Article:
Things are moving and shaking in the dentistry world according to Toronto dentist Cameron Clokie. According to Cameron, the industry is poised to experience a renaissance of sorts. Normally technology and medicine move very slowly, for a host of reasons, but lately there has been a big shift in attitudes with the introduction of 3D printing. 3D printing, if you’re unfamiliar, is where a large machine is able to combine raw material into a specific type of model based off of an uploaded blueprint. 3D printing is slowly shifting from the hobbyist level to the professional world and in the dentistry world, things are in for a real shake up.
With the usage of computer scanning technology, a patients teeth can be scanned and recorded, then uploaded to a 3D printer which would then create a replica of the patients mouth. With an exact model of the patients teeth, the dentist would no longer have to utilize invasive molds, which can be uncomfortable and can sometimes be incorrect. A 3D printer is non-invasive and most importantly, will create an exact replica, allowing for the dentist to create braces and denture molds quickly and accurately.
In addition to scanning, Cameron Clokie sees that the use of lasers are going to be taking the dental world by storm. Traditionally, X-Rays were used to determine the decay of a tooth, but thanks to laser technology, decay can be quickly and accurately detected by a laser scan. Without a need for drilling or using a large and cumbersome X-Ray machine, laser scanning can be cheaper, easier and more comfortable for everyone involved. In one test, lasers were shown to have 93% accuracy compared to X-Rays which only held a 27% accuracy rating. That is a big difference when it comes to predictive technology about the decay of the human tooth.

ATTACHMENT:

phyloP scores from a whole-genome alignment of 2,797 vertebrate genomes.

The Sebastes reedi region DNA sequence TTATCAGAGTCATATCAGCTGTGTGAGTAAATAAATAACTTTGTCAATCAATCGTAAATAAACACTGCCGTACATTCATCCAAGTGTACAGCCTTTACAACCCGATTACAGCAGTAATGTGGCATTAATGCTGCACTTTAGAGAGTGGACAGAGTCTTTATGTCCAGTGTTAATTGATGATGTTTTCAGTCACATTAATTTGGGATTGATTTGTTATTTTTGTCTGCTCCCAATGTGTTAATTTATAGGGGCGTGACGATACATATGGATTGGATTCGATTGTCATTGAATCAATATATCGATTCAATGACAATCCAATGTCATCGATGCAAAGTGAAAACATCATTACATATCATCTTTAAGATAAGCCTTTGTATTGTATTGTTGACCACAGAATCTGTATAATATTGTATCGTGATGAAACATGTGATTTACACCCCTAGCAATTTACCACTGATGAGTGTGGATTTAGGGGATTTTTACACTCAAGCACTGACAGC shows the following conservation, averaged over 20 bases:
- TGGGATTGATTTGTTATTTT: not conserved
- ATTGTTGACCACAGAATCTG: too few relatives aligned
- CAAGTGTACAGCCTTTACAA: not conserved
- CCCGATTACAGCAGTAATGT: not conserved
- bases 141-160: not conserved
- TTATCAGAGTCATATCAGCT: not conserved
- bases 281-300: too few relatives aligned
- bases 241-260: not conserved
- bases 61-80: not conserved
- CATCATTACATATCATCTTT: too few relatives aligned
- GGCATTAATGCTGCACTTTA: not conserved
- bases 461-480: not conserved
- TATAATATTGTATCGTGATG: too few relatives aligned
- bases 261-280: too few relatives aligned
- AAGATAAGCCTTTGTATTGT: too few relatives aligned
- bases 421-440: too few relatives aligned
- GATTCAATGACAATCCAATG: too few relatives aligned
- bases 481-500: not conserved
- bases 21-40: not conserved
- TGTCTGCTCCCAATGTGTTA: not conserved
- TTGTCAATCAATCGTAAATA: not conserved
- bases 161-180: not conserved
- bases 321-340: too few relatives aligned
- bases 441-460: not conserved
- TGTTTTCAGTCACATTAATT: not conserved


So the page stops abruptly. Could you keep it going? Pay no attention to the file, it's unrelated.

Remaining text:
And the biggest change in dental technology is coming in the form of how payment takes place. Eschewing traditional currency forms, startup companies like Dentacoin are starting to create a type of digital currency that allows patients to trade their feedback to dentists in exchange for discounts and financial rewards that could be redeemed at a later time. This would utilize blockchain technology, a type of open source tech that allows people to access information online. These blockchains contain specific records of information and are public, but cannot be altered once created. A dentist could allow for these Dentacoins to contain feedback that will be permanent and unchangeable. Once he has received feedback, the dentist participating in Dentacoins can issue out DCN to allow patients to pay for services with that currency.
All in all, we are seeing some real changes happening in the dental field. Cameron Clokie knows that the future of dentistry is going to be a bright one, and as we continue to see technological breakthroughs in the private sector, the dental industry will be quick to follow suite. Hopefully this will pave the way for other branches of medicine to adapt to some of these newer methods as well.